TXU marked an important milestone not long ago. In a press release, the state’s largest electric retailer announced that nearly 100,000 Texans had signed up for one of the company’s free electricity deals.
You heard that right: free electricity.
Under a variety of plans offered by TXU, customers don’t pay a cent for electricity they consume either at night or during weekends. TXU boasts that customers can get up to a quarter of their electricity for free without making even modest changes to their behavior.
But here’s the rub: even with major behavioral changes, these deals probably don’t make sense for consumers. Not only will you probably not save money, chances are you’ll end up paying considerably more.
A quick bit of comparison shopping shows us why.
The state-run powertochoose.com website lists numerous fixed-rate deals with power prices below 9 cents per kilowatt hour. But under its Free Weekends deal, TXU has set the kWh price of power during non-weekend hours at an astronomical 19 cents. That means for five days out of every week, a customer under this plan would pay prices more than double what others pay.
But what about average electricity costs — that is, what if you average the price of power consumed during both weekend and non-weekend hours? Here again, the math doesn’t make sense. According to TXU, the average price of power under the Free Weekends deal is 13.9 cents per kWh. That’s still 50 percent more than other deals commonly available in Texas.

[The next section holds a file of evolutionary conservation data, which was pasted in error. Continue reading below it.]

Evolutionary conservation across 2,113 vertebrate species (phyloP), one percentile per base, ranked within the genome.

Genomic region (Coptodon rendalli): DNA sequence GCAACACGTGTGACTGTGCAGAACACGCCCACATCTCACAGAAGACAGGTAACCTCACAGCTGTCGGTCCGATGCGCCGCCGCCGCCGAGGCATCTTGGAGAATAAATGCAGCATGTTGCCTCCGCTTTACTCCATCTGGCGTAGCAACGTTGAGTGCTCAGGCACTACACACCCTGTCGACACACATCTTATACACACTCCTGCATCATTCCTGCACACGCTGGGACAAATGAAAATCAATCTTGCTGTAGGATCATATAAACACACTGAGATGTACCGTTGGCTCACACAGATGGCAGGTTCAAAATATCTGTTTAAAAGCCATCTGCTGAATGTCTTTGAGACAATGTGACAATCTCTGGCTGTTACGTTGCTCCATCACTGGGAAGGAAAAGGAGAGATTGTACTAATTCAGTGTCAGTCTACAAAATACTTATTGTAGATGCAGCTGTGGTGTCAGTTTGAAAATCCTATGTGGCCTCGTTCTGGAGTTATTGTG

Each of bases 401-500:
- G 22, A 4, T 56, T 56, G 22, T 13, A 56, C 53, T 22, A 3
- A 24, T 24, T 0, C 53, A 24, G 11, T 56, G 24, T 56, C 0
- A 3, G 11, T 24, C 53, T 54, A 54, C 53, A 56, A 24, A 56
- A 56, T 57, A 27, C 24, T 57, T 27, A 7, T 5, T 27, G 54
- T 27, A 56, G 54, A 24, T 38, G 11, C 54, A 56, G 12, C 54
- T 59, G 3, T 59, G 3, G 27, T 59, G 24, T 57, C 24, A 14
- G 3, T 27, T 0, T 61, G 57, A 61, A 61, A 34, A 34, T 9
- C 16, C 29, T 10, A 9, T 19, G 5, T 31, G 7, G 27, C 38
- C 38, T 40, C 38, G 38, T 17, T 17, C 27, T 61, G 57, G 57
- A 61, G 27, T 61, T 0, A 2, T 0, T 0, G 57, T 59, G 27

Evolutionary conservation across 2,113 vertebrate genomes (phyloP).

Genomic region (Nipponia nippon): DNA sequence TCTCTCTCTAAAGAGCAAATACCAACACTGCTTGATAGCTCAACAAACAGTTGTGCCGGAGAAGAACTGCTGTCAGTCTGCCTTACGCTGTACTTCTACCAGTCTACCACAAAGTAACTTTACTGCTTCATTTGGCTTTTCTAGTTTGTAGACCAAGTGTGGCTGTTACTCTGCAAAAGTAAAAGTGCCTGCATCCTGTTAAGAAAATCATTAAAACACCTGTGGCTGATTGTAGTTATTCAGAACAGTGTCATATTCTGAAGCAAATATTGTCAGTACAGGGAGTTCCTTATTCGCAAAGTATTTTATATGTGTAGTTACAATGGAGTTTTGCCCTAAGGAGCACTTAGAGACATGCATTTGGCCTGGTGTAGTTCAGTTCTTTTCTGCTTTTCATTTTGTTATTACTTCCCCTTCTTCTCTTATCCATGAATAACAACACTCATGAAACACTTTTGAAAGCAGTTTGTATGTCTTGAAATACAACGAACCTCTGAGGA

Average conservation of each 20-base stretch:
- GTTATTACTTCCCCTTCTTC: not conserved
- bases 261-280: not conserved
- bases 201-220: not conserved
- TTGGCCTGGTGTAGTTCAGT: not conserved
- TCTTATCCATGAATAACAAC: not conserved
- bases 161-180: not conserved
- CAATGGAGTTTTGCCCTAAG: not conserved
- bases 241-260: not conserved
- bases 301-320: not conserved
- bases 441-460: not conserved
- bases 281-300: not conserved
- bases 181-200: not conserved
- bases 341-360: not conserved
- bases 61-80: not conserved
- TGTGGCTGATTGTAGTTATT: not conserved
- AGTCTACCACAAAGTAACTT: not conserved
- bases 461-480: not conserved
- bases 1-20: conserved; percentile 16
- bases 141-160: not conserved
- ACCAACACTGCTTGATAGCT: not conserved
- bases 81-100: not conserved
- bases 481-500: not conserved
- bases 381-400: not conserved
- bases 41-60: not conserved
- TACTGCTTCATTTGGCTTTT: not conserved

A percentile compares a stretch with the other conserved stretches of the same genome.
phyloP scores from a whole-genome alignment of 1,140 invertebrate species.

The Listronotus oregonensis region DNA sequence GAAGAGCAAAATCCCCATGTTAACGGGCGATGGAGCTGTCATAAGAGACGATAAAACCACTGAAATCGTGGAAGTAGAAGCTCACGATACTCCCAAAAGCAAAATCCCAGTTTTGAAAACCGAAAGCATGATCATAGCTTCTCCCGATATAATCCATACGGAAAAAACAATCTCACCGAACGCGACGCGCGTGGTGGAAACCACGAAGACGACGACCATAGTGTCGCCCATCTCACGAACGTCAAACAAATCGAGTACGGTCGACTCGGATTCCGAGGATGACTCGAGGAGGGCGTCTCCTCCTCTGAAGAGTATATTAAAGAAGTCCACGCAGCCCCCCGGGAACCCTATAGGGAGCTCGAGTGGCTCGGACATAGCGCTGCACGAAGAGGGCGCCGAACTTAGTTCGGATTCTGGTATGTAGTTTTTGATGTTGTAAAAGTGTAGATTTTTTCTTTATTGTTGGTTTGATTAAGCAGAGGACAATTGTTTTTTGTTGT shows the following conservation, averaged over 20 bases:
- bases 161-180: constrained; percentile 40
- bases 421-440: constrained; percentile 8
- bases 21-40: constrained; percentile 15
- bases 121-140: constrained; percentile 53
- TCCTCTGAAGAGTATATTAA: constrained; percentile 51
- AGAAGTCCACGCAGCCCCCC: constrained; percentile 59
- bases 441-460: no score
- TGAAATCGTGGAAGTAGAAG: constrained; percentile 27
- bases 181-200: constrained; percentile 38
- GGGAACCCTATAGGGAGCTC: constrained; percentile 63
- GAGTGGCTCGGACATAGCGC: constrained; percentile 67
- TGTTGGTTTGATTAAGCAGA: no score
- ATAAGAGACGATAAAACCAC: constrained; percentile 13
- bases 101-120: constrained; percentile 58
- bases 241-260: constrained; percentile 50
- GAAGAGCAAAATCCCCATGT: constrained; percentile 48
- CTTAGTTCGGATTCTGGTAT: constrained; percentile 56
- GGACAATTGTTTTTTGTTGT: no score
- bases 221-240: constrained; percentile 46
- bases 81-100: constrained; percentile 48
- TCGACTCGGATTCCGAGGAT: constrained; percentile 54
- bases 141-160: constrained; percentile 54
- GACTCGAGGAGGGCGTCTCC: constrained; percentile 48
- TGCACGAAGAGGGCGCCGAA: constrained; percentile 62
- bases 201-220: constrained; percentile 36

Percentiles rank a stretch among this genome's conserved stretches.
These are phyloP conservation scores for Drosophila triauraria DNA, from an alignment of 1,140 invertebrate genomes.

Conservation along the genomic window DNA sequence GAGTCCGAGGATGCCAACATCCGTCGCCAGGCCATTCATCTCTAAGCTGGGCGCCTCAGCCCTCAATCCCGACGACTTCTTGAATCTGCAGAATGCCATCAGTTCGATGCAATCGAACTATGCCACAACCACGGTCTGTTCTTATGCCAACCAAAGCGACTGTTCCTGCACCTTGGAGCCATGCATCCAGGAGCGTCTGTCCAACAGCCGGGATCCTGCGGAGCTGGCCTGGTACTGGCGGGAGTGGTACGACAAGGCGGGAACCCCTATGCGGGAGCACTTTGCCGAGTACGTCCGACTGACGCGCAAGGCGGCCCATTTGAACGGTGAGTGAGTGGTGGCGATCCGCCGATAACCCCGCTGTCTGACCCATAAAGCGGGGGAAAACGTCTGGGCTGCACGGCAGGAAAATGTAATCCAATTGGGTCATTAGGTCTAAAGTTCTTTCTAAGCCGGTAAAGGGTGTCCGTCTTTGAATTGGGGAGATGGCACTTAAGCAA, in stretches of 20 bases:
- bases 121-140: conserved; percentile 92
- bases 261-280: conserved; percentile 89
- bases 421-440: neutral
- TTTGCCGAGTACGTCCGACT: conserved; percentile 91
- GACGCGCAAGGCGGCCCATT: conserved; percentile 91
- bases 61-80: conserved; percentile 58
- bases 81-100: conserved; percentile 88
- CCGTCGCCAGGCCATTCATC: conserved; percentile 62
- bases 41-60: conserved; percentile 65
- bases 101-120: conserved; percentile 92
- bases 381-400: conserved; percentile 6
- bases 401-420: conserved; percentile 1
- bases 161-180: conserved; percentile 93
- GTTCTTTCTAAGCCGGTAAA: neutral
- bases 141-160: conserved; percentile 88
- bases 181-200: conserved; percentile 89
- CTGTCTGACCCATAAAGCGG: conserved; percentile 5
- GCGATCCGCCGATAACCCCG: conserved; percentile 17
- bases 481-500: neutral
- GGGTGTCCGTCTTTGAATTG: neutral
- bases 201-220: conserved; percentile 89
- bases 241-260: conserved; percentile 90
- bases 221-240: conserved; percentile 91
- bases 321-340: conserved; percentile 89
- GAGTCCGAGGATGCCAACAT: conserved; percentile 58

From this we can deduce that the Free Weekend deal might make sense for a weekend home, but even then you’ll end up paying an astronomically high price to keep the fridge cold and to run the AC while you’re away during the week.
The same pattern holds true for TXU’s Free Nights plans. Under these deals, a customer pays nothing for electricity consumed between 10 p.m. and 6 a.m., but then pays a whopping 18.1 cents every other hour of the day. Again, the overall average price of the plan is 13.9 cents, which is more than 50 percent higher than other commonly available deals.
And neither do the Free Nights deals make sense for night owls or folks working night shifts. Remember, if you’re at home sleeping during the day, chances are you’ll be running the air conditioner. You may even be running it harder to stay comfortable. That means it’ll cost you 18.1 cents per kWh to sleep.
And if all that isn’t enough to give you pause, also consider this angle. Some folks believe they can save money with these plans by conserving power during non-nighttime or non-weekend hours. But with power conservation you’d save money with any plan — even the ones selling much cheaper 9-cent power.
The moral of this story: think twice before signing up with gimmick electric deals.
Is a policy analyst consultant for TCAP, a coalition of political subdivisions in Texas that purchase electricity in the deregulated market for their own governmental use. Because energy costs are typically a significant budget item to our members, TCAP is consistently looking for ways to save our members money, through cost-saving contracts, energy efficiency or demand response programs.